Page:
I must confess. This blogger, when nothing more a young, easily distracted bundle of college party energy, didn't always read all the books he was assigned to read. Yes, yes. There were books I simply either didn't read or only read the absolute bare minimum to pass the test. I skipped parts, read summaries, listened to others talk about the reading assignments, took good notes while in class, but didn't completely read a few of the actual books themselves.
Moby Dick was one of those books.
Assigned in American Literature class when I was a student at SIU-Carbondale, I don't recall how I performed on that test, but I ended the semester with a good grade, so I assume I must not have done too bad.
I never forgot Moby Dick though. What I did pick up from that class made me vow to read it at some point when I didn't have the stress of a classroom deadline and could approach it from a leisurely perspective. I liked the cover art of this particular printing, and it had many of the underlining and side notes I had scribbled in it from class.
Years passed. And passed. And passed.
It never left my sight. Always sitting there on the shelf, reminding me of the promise I made. It even manage to survived The Great Book Loss of the late 1990s when I accidentally donated the wrong box of books and lost some of my favorites. Recently, I took it down from the shelf, really gave it a good thoughtful examination, then began reading.
I'm glad I did, and I'm particularly glad I waited until I was an adult to do it. I fully believe that my reading now gave me more fulfillment than it would have then, and I also believe that I enjoyed this first reading at this age more than my classmates did from long ago. In fact, I'm convinced that if I had actually read this cover to cover when it was assigned to me, I would have hated this novel much like I learned to hate other great authors because of being forced to read them before I may have matured enough to fully appreciate their work.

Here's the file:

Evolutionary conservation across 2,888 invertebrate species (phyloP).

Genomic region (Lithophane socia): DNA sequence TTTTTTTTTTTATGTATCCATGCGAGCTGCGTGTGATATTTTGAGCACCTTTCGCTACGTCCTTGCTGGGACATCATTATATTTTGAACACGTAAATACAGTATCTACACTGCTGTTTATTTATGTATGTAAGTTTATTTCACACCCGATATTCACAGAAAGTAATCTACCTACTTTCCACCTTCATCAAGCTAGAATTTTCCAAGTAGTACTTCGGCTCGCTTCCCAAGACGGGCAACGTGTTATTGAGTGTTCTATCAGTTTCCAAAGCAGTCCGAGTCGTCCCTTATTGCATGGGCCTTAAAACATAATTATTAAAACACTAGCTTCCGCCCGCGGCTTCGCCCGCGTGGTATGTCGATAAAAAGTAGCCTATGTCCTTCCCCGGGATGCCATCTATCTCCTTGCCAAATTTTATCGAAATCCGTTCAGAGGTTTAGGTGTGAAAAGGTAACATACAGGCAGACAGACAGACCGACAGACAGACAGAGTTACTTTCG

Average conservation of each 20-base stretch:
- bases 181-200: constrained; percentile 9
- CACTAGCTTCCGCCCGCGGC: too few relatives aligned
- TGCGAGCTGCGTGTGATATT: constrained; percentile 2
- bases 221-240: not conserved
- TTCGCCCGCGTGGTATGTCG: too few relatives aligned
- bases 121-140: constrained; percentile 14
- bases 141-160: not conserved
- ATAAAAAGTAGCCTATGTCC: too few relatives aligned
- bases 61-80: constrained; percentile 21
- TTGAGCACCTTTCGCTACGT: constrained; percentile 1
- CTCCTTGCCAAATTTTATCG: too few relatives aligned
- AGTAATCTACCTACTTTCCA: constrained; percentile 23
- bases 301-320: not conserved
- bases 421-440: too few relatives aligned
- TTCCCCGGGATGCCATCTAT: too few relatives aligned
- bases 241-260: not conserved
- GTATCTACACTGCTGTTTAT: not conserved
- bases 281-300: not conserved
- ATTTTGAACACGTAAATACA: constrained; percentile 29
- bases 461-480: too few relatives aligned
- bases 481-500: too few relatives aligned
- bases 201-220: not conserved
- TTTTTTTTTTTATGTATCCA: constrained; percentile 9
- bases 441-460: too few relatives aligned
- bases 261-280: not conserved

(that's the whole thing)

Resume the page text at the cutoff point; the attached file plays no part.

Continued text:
It is a wonderful book, deserving of nearly all of the accolaids it receives, and I can understand why some people cite this as their favorite novel. It's a complex and deep work that honestly deserves multiple reads to fully grasp all the symbolism and philosophical elements it contains.With that being said, though, it is long and at times extremely slow narrative. I found myself thinking, "Oh let's get on with it," more than a few times, and sometimes, Melville's efforts to accurately portray every aspect of a whaler's life is more than is really necessary to make his point. I understand that a whaling voyage was mostly monotonous stretches of time broken up by unexpected and intense moments of action, but that didn't make this any easier to bear.
I have no doubt that I will randomly pick this up from time to time and reread some of my favorite parts, or even seek out quotes and sections for use in my other writing endeavors. I also have no doubt that I will one day reread it after I catch up on the ton of other books I need to knock off my list. But I can also guarantee that it'll be years and years from now - my brain simply needs the vacation.
Until Next Time...